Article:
Footbal in Kashmir

Real Kashmir Football Club players attend a training session as an armed security personnel keeps guard at Kalyani in Nadia district in West Bengal.

09-08-2019 REUTERS/Subrata Nag Choudhury

There was a magnificent night of jazz in Puerto Pollensa at the weekend when singer Carol Kidd celebrated her 74th birthday. Carol, who has a house in the port, sounded as strong and as lyrical as ever after spending most of a decade out of action through ill-health.

She was surrounded by friends and fans in the audience at Naciente, a fair number of whom had travelled from her native Glasgow for the occasion. Carol once shared a stage with Frank Sinatra, who described her as “the best-kept secret in British jazz.”

Performing, as always, in bare feet, she showed that age and illness have done nothing to reduce the astonishing vocal power that won her numerous international awards for jazz singing. She has released a new album, “Both Sides Now.” Among the Scottish visitors was Greg Clark, a documentary film maker, who has just been nominated for two Bafta awards for an amazing film about the adventures of former Scotland full-back David Robertson in taking up the daring challenge of managing the Real Kashmir football team and taking it successfully to I-1, the top Indian football league.

David was one of Alex Ferrguson’s young stars at Aberdeen, then went on to Rangers, where he won six championships, three Scottish Cup finals and three League Cups. He was coaching in Florida when the Kashmir job was advertised. His wife, Kym, was against him taking up the challenge, but finally came round when she realised how important it was for him. Their son, Mason, is now a goal-scorer in the Real Kashmir team.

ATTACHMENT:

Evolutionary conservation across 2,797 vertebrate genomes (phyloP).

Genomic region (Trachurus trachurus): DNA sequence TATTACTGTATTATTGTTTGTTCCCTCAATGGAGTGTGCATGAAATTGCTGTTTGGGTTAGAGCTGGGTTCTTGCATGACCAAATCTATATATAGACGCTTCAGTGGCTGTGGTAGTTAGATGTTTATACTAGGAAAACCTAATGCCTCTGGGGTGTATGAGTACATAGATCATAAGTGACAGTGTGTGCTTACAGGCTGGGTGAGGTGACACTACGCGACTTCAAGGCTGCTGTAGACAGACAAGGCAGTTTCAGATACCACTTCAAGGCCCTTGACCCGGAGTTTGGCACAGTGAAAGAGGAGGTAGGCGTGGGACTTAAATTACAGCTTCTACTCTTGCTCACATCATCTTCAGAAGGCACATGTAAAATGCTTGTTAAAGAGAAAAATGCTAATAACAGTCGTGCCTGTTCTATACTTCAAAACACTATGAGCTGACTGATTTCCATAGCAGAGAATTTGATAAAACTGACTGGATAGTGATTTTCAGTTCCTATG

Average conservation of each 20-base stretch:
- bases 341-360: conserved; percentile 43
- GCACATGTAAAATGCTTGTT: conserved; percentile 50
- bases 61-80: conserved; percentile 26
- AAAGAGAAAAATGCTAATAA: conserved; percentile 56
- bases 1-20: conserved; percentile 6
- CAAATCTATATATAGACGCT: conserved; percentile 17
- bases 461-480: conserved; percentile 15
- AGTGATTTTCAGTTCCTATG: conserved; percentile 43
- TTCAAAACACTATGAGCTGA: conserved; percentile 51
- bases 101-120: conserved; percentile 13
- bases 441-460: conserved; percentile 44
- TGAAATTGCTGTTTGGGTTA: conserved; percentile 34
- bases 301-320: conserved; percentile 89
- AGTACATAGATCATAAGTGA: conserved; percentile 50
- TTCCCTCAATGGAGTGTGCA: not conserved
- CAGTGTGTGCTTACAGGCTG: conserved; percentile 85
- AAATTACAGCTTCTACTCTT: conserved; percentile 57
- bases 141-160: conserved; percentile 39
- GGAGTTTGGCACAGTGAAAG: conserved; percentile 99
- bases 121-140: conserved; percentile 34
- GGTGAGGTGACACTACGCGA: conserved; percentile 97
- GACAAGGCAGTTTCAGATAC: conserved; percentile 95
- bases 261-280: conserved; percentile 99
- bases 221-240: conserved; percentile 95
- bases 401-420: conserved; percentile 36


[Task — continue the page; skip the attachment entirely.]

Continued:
Robertson exchanged a beautiful home and a comfortable life in Aberdeen for primitive living conditions and little money in Srinigar. The ground was still being completed when he won promotion for the side. There are guns on the streets and armed guards at their training sessions.

Kashmir, a battleground between India and Pakistan since partition over 70 years ago, is the most militarised place on earth. Shootings, strikes and states of emergency are an almost daily occurrence.

David is shown in the film shouting and swearing in an uncensored way in almost every sentence as he drives his players on. It is clear that he has found some fulfilment in one of the most dangerous places in the world.

Why does he do it? His wife says: “Football is like a mistress for him, and you just to have accept that.” David says he needed to prove to himself and to others that he was still a winner. The film has been a winner, too, as a second documentary is already in production by BBC Scotland.

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